By Peter Coonradt, member of Reading for Redlands Editorial Board
I don’t know whom I’m going to vote for in the Redlands City Council election. But I do know whom I’m voting against: Ken Hunter.
He doesn’t want it widely known, but he’s an active member and poster child of the Redlands Tea Party Patriots.
The positions espoused by the RTPP reflect racial and religious bigotry, conspiracy theories and fanatical ideology wrapped in a cloak of pious conservatism.
Regardless of where you stand on issues facing the city, electing a man with Hunter's viewpoints to the council would bring only discord and disruption to city government.
If you think I’m exaggerating it can only be because you haven’t seen how, at council and planning commission meetings, RTPP members, including Ken Hunter, disrupt civil community input with relentless rants that often include baseless accusations of corruption and malfeasance by council members and city staff. They see government, even local government, as the oppressor and their strategy is to cripple it to the greatest extent possible.
Here are some of the core ideas promoted by the RTPP:
Is it fair to stick council candidate Ken Hunter with the views of the RTPP? Until he unequivocally disavows those views, yes.
His writings are featured on their website.
He’s their recommended candidate.
He has derisively referred to two of his election opponents as “the Muslim candidates,” as though their religion and ancestry disqualify them from serious consideration. However I doubt he ever refers to himself as “the white Protestant candidate.”
It would be one thing if Ken Hunter advertised his association with the Tea Party Patriots in his campaign materials and defended their views as his own. His avoidance of that association speaks volumes.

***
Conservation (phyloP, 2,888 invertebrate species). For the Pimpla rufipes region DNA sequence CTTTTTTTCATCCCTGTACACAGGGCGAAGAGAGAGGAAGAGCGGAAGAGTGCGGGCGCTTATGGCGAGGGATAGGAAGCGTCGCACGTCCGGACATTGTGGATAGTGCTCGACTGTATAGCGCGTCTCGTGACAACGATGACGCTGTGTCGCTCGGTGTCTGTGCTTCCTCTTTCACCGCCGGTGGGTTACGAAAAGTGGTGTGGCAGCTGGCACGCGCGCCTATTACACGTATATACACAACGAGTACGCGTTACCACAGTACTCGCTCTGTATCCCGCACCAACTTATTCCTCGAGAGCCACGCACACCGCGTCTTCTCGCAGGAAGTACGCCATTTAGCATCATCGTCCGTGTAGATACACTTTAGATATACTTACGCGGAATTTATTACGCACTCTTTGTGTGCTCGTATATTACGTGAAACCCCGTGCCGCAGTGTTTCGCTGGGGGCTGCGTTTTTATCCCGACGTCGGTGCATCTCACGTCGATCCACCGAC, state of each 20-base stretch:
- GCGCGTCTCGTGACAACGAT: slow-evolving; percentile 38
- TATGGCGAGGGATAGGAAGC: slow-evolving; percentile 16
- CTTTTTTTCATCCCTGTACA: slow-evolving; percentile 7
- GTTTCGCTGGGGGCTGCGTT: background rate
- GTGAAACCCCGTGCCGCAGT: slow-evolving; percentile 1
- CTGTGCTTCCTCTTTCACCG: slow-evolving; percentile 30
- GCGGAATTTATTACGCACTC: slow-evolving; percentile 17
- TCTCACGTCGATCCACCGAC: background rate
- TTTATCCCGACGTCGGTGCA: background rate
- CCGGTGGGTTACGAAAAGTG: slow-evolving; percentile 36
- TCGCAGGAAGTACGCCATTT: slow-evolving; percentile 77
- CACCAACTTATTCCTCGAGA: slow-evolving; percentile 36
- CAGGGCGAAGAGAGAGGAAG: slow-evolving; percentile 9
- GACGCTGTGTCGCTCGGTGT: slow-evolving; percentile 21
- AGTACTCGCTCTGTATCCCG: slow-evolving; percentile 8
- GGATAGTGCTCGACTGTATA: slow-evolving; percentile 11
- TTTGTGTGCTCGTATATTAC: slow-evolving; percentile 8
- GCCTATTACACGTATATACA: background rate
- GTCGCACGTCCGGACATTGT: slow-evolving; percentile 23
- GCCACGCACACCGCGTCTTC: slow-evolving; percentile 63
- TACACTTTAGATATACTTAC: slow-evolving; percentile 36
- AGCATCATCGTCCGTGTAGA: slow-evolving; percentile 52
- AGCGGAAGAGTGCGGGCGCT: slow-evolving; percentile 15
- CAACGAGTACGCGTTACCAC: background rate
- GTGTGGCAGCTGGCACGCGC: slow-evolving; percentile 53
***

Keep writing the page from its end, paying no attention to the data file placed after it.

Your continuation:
He probably knows those views won’t play well outside the RTPP echo chamber. So it’s up to the rest of us to make sure voters know where he’s coming from.
Crazy talk aside, the stand on development that Mr. Hunter espoused in the Sept. 27 Daily Facts isn’t just conservative, it’s archaic. He writes, “We have too high of a ratio of rental and multi-family residences. I am against high-density residential and ‘mixed-use’ development for Redlands.”
What’s the alternative? More sprawl. More of the same approach to land use that’s bad for the environment and degrades the qualities that make Redlands special. More development that turns Redlands into the United States of Generica.
The Harmony project in Highland exemplifies the kind of development Mr. Hunter applauds. It eats up huge amounts of our vanishing open space and wildlife habitat. It makes residents drive long distances to work, shop and go to school, increasing traffic and air pollution.
“Mixed use” integrates residential, business and cultural amenities in walkable, transit friendly neighborhoods. It is not an Agenda 21 plot to undermine everything we hold dear.
And why doesn’t Mr. Hunter like rental and multi-family residences? Because they attract lower-income people who can’t afford to buy a home. Young, unmarried people. Racial minorities. Young men who wear their baseball caps backwards.
They’re counting on our votes being diluted among the other eight city council candidates, so if RTPP members vote as a bloc for Ken Hunter he’ll be in.
There’s no other candidate I’m recommending as the preferred alternative to Ken Hunter.
I only know it’ll be bad news if he gets elected.
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